Poland's Catholic Church is launching a fresh investigation to identify church collaborators who worked for the communist-era secret police.
The late Pope John Paul II is revered across Poland
"The issue simply has to be investigated... we should not fear the truth," said Father Robert Necek, spokesman for the Church in Krakow.
Church historians will look through secret police files for evidence of collaboration, the AP news agency says.
The Krakow inquiry follows Church investigations elsewhere in Poland.
The Church commission was launched by the Archbishop of Krakow, Cardinal Stanislaw Dziwisz, who was formerly personal secretary to the late Pope John Paul II.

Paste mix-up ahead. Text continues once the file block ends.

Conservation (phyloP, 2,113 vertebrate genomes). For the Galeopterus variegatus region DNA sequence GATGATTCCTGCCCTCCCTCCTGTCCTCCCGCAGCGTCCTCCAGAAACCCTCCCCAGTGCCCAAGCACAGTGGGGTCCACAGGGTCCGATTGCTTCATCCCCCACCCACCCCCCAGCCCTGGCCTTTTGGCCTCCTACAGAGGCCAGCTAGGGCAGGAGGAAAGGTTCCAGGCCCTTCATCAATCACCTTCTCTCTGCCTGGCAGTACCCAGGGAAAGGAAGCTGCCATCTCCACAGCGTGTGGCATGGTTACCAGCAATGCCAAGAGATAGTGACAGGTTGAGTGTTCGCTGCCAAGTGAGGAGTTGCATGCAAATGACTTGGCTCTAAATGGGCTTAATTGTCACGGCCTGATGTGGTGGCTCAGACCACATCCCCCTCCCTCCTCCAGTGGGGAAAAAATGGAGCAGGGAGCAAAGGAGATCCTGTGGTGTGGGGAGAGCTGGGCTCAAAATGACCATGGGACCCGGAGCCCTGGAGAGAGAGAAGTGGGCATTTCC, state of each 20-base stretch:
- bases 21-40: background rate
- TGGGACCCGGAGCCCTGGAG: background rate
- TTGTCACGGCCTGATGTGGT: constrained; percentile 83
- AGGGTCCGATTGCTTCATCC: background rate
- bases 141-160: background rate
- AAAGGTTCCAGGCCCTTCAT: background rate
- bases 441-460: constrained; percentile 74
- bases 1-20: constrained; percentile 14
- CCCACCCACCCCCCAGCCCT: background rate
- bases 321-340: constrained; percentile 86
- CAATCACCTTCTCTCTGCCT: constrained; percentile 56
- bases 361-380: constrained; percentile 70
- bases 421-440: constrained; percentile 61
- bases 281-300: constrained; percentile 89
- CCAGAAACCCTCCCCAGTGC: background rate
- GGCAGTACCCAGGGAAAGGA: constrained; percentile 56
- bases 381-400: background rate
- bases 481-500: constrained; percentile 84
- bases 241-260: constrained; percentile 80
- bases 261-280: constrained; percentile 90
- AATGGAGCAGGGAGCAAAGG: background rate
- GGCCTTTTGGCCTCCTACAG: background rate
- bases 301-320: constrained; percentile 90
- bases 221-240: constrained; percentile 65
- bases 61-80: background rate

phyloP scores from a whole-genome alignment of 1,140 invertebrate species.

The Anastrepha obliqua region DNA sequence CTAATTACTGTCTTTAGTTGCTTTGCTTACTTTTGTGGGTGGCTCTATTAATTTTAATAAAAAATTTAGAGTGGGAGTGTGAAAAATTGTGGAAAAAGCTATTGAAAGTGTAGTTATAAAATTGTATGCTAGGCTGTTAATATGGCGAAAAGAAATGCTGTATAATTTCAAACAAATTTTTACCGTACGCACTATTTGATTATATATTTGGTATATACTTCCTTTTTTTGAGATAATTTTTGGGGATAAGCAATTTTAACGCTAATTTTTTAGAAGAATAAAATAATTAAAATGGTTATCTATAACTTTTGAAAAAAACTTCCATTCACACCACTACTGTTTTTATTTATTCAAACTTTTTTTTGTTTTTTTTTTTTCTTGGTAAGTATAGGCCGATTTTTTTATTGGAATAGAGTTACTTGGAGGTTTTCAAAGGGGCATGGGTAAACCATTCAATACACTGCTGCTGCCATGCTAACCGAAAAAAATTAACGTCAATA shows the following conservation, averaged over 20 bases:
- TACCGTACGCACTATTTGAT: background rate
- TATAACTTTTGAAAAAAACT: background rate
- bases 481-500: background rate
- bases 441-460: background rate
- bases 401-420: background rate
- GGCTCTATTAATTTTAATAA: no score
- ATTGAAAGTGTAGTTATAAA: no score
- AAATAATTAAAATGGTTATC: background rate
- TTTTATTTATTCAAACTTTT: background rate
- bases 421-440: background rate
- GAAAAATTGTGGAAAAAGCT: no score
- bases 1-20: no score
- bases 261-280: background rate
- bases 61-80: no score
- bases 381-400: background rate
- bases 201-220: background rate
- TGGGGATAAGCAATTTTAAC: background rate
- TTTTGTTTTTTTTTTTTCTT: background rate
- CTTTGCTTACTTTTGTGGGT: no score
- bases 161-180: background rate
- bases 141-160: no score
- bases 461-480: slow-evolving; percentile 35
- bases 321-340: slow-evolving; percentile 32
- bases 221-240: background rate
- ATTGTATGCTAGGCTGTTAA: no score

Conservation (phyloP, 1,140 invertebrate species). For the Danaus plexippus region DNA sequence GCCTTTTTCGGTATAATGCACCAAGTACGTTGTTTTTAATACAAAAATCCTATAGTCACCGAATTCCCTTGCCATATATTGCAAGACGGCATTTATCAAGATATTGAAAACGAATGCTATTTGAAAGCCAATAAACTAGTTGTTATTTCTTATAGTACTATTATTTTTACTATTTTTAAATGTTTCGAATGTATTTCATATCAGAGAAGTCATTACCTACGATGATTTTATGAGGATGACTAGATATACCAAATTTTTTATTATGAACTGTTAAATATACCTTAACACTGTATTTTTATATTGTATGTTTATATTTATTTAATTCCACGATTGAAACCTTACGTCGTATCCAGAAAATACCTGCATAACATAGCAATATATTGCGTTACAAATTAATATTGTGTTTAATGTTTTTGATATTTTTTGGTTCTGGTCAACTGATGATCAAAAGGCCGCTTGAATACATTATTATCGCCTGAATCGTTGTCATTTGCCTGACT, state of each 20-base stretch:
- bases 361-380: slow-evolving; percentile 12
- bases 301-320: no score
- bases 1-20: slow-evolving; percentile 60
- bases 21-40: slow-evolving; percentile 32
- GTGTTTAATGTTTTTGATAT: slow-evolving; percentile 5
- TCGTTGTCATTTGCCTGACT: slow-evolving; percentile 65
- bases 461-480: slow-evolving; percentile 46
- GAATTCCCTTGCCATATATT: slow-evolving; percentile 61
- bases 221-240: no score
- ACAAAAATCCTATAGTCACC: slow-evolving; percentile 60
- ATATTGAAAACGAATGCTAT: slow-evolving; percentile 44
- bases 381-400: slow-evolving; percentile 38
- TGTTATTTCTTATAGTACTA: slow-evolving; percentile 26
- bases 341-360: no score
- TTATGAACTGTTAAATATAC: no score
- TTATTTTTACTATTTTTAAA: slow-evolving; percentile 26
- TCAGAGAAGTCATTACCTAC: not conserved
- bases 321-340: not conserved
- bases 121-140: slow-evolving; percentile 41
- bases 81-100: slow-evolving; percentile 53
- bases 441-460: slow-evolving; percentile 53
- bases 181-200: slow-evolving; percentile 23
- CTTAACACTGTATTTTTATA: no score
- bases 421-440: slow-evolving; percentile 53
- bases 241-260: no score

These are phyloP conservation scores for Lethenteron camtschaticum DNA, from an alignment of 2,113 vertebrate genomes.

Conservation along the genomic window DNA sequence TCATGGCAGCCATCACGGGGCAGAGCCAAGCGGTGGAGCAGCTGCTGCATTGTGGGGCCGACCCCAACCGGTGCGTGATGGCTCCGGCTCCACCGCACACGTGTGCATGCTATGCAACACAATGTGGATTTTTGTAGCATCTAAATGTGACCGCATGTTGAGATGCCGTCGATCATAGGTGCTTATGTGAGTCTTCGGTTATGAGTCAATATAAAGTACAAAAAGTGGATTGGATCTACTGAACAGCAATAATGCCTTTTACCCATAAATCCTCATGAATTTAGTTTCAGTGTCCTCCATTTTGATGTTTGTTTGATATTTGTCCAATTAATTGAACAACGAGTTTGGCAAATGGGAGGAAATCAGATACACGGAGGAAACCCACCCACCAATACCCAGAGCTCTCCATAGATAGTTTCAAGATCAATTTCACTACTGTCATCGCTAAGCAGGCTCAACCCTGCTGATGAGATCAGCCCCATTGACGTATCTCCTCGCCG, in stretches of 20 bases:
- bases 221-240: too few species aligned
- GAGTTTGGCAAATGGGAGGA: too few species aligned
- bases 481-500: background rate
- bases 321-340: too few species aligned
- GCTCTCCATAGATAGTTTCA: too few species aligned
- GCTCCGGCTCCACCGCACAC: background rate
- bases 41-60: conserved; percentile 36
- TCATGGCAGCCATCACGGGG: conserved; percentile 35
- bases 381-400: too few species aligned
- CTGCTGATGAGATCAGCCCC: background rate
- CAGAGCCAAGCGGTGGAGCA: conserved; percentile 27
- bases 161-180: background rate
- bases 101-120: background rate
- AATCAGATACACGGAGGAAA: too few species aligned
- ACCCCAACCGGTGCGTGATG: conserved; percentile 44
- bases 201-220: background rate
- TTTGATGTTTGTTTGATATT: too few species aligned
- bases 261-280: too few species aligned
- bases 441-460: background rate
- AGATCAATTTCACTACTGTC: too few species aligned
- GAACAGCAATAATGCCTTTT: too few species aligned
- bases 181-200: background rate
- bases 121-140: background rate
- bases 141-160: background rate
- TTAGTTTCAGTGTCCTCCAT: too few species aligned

Cardinal Dziwisz said the communist era had been "a time of persecution of the Church, often bloody and brutal".
Last April the Polish Church was shocked by the case of Father Konrad Hejmo, a Polish priest who admitted taking money from an alleged secret service agent while working at the Vatican.
Poland's Institute of National Remembrance, a body investigating communist-era collaboration, accused him of helping the secret services in the 1980s. He denied spying, however.
Polish-born Karol Wojtyla, the priest and archbishop who went on to become Pope John Paul II, stirred great pride among most Poles.
One of the darkest episodes for Polish Catholics in the communist era was the abduction and murder by security agents of a pro-Solidarity priest, Father Jerzy Popieluszko, in 1984.